Mr. Roma testified in his deposition that the Cooler makes noise that can be heard on the Roma Property. Pl. Exh. B at pp. 86-89. Noise is also a protected interest under the Bylaw. Bylaw § XII.C.7(b). Yankee Clipper argues that Mr. Roma's lay testimony coupled with his use of a noise meter on his phone is insufficient to establish that the Cooler makes noise. Yankee Clipper is incorrect for two reasons. First, Roma has filed the Expert Affidavit of Norman R. Dotti (Dotti), PP, PE, in which Dotti testifies that the Cooler's noise does have a measurable impact. More important, even without Dotti's affidavit, Roma's own lay deposition testimony on the exhaust fan is sufficient to support his presumption of standing based on noise impacts. See, e.g., 81 Spooner Road, LLC, 461 Mass. at 704-705 (no need for expert testimony as to density impact); Marashlian, 421 Mass. at 722-723 (no need for expert testimony as to impact of loss of street parking spaces); Epstein v. Board of Appeal of Boston, 77 Mass. App. Ct. 752 , 759-760 (2010) (expert testimony unnecessary to demonstrate loss of light and air from building to be constructed five feet from plaintiff's building); Coco Bella LLC v. Hopkinton Bd. of Appeals, 24 LCR 208 , 210-211 (2016), appeal pending, no. 2016-P-0999 (no expert testimony required for noise impacts). Roma having established a presumption of standing based on noise, Yankee Clipper is obligated to come forward "with credible affirmative evidence that refutes the presumption," preferably in the form of "affidavits of experts establishing that an abutter's allegations of harm are unfounded or de minimis." 81 Spooner Road, LLC, 461 Mass. at 703. This Yankee Clipper has failed to do. It has presented no noise studies from a sound engineer or any other evidence that Roma's noise concerns are unfounded or de minimis. The only evidence in the record that Yankee Clipper could possibly point to is its principal's deposition testimony that the "unit is quiet" and his statement that he has a sound study that has not been made part of the summary judgment record. Pl. Exh. C, at pp. 61-62. This unsupported statement cannot rebut Roma's presumption of standing based on noise impacts.
Finally, Roma claims impairment of aesthetics or neighborhood appearance from the increased density caused by the Cooler Addition encroaching into the side yard setback. While in general "concerns about visual impact of a structure do not suffice to confer standing," Martin v. Corp. of Presiding Bishop of Church of Jesus of Latter-Day Saints, 434 Mass. 141 , 146 (2001), when such claims of injury are tethered to a local bylaw's density and dimensional provisions, such an intrusion can confer standing. Marhefka v. Zoning Bd. of Appeals of Sutton, 79 Mass. App. Ct. 515 , 519-521 (2011). The Court need not determine whether the Bylaw protects against visual impacts. Aesthetics are a protected interest in the Bylaw. Section I.A provides that one of the purposes of the Bylaw is "to improve and beautify the Town," and aesthetics are tethered to the Bylaw's dimensional regulations. The yard and setback requirements are intended to protect a zoning bylaw's interest in preserving open space (implying the ability to see through the open space), and regulating or reducing density. See id.; O'Connell v. Vainisi, 82 Mass. App. Ct. 688 , 691-692 (2012); Dwyer v. Gallo, 73 Mass. App. Ct. 292 , 295-297 (2008); Sheppard v. Zoning Bd. of Appeal of Boston, 74 Mass. App. Ct. 8 (2009). Encroachment into a setback causes harm based on increased density when the harm from the encroachment is "(1) not de minimis and (2) particularized to" them. Marhefka v. Zoning Bd. of Appeals of Sutton, 21 LCR 1 , 5 (2013). Roma has established presumptive harm based on increased density resulting from the construction of the Cooler Addition. Yankee Clipper has offered no evidence to rebut this presumption.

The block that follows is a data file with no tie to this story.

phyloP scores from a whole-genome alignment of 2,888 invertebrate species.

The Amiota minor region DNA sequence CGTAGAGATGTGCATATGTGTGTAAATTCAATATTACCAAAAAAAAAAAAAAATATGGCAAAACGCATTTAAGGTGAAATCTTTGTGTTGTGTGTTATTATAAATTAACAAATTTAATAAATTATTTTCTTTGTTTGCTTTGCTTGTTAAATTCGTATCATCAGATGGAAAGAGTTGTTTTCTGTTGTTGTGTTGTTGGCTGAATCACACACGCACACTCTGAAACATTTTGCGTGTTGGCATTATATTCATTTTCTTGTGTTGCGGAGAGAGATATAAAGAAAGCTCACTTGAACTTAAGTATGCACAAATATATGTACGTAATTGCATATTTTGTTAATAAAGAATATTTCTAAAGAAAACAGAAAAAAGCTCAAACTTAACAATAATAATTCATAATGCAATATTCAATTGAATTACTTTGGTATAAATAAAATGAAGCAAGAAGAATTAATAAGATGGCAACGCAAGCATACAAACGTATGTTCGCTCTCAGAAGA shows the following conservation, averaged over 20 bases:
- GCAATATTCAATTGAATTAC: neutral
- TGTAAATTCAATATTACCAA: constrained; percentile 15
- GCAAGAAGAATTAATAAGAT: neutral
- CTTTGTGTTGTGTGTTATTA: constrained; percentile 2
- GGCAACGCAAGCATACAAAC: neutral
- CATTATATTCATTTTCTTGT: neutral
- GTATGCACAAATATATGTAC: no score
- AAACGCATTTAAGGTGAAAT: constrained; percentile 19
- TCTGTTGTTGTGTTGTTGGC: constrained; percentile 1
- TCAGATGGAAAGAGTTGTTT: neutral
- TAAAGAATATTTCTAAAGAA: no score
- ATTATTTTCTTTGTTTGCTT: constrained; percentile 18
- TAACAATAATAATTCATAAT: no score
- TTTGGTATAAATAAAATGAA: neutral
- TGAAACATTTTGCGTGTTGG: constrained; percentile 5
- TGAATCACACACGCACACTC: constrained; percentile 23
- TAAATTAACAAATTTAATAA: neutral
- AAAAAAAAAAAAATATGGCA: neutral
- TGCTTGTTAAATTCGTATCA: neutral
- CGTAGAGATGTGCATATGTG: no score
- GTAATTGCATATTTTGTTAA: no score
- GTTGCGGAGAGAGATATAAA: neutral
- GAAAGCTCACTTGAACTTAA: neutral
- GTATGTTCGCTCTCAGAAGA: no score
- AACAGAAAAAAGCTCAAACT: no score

Roma has a presumption of standing as an abutter to the Yankee Clipper Property, and has presented evidence supporting claims of harm to interests that the Bylaw protects. Yankee Clipper has failed to rebut at least two of Roma's presumptive grounds for standing. "[W]hen a defendant fails to offer evidence warranting a finding contrary to the presumed fact [of aggrievement], the presumption of aggrievement is not rebutted, the abutter is deemed to have standing, and the case proceeds on the merits." 81 Spooner Road, LLC, 461 Mass. at 701. As a matter of law, Roma has established its standing to bring this action.
II. Decision of the Board of Appeals